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A brief history of events during world war two including stalin fdr and churchill

It was the site of the Yalta in February 1945. President Roosevelt and his party were quartered in the 50-room palace of which the President remarked, 'this place has all the comforts of home. It was held between 4 and 11 February 1945 and was designed to decide on the final strategy of the war against Germany and Japan and settle the post-war future of Europe.

Churchill's doctor wrote of Roosevelt: He sat looking straight ahead with mouth open as if he were not taking things in'. President Roosevelt, who died only two months after the conference, was accused by some of handing over Poland and the rest of Eastern Europe to Stalin and for allowing the Soviet Union to gain a foothold in the Far East against a promise of Russian intervention in the war against Japan.

  1. At the time of the Yalta Conference, both Roosevelt and Churchill had trusted Stalin and believed that he would keep his word.
  2. Adolf hitler was the leader of germany when world war ii began during most of the war he lived underground in a concrete shelter at his headquarters in east.
  3. The determination of reparations was assigned to a commission. During the weeks after D-Day, thousands of troops and tons of supplies poured into France.
  4. The necessary manpower, shipping, and other resources were simply not available in 1942 or even in 1943.

Future Secretary of State James Byrnes, who was present at Yalta, recorded in his memoirs that, 'so far as I could see the President had made little preparation for the Conference'.

Lord Moran, Churchill's doctor, thought that the President was 'a very sick man' with only a few months to live.

Yalta Conference

Churchill was to complain to Moran that: He won't take any interest in what we are trying to do. Churchill said of Yalta: The entrance fee being five million soldiers or the equivalent'. Junior minister George Strauss resigned in protest against the government's policy on Poland. In the late 1970s, Churchill and Foreign Secretary Anthony Eden also came in for criticism when it became widely known that they had made a concession to Stalin that all former Soviet prisoners of war, including thousands who for whatever reason had changed sides and fought in German uniform, be forcibly repatriated.

But again there were fears that if this was not agreed upon, then the Russians might prove highly obstructive when it came to repatriating Western prisoners of war the Red Army had liberated. Churchill's effectiveness at Yalta was robustly defended by others, with Admiral William Leahy, Roosevelt's Chief of Staff, later writing that 'Churchill, I thought was at his best at Yalta', in fighting not only for Britain's interests, but also for those of France, Poland and other small powers.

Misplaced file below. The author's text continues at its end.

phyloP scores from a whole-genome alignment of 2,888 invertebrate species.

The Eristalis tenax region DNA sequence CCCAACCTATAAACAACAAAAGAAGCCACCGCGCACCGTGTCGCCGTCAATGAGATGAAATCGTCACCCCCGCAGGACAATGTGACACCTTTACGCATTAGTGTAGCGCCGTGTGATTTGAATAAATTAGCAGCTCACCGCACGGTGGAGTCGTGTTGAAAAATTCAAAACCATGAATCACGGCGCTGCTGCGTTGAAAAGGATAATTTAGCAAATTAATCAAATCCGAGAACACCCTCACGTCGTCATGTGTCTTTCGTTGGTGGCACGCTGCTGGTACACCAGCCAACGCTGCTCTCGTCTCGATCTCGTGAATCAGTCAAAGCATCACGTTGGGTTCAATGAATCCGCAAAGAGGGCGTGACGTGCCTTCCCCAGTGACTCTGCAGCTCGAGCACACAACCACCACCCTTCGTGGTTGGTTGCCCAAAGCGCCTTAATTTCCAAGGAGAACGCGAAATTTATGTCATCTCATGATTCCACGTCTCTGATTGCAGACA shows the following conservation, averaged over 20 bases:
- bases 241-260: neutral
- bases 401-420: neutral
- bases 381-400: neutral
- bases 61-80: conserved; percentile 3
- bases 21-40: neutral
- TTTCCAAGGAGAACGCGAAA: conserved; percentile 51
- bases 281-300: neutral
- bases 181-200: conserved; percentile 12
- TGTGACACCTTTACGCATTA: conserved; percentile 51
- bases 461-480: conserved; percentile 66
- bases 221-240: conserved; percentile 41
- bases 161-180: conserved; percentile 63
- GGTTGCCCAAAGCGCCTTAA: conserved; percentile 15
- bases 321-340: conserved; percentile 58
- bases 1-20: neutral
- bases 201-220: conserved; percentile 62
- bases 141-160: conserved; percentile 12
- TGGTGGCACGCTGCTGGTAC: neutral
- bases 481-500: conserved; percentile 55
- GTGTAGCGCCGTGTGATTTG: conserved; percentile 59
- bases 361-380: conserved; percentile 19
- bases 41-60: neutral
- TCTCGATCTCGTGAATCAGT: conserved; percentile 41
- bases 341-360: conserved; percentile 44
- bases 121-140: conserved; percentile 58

Positive results At the time, and despite some disappointments not immediately made public, the results of the conference were generally seen as positive. A verdict on which, at the time, James Byrnes agreed: There is no doubt that the tide of Anglo-Soviet-American friendship had reached a new high'. At Yalta Stalin agreed to collaborate in the establishment of the United Nations Organization, a project very dear to Roosevelt's heart. Reluctantly, and after a great deal of effort on the part of both Churchill and Eden, Stalin also agreed to France having an occupation zone in defeated Germany.

With the atom bomb still untried and the prospect of heavy American, British and Australian casualties in an invasion of the Japanese home islands, the promise of Russian participation in the Far Eastern war was seen as a great coup.

A brief history of events during world war two including stalin fdr and churchill

Months later, on 8 August 1945, Russia did declare war on Japan as promised at Yalta, three months after the end of the war in Europe, on the day before the atomic bomb was dropped on Nagasaki.

Later, during the Cold War, Soviet intervention in the war against Japan was almost invariably overlooked by Western historians, but it is now considered as one of the key factors in the Japanese decision to surrender, along with the dropping of the atom bombs on Hiroshima and Nagasaki.

The problem of Poland and Soviet relations The problem of Poland's future was a special focus of the Yalta conference. The Russian frontier with Poland would be moved westwards to the Curzon Line, a boundary previously suggested in the aftermath of the First World War.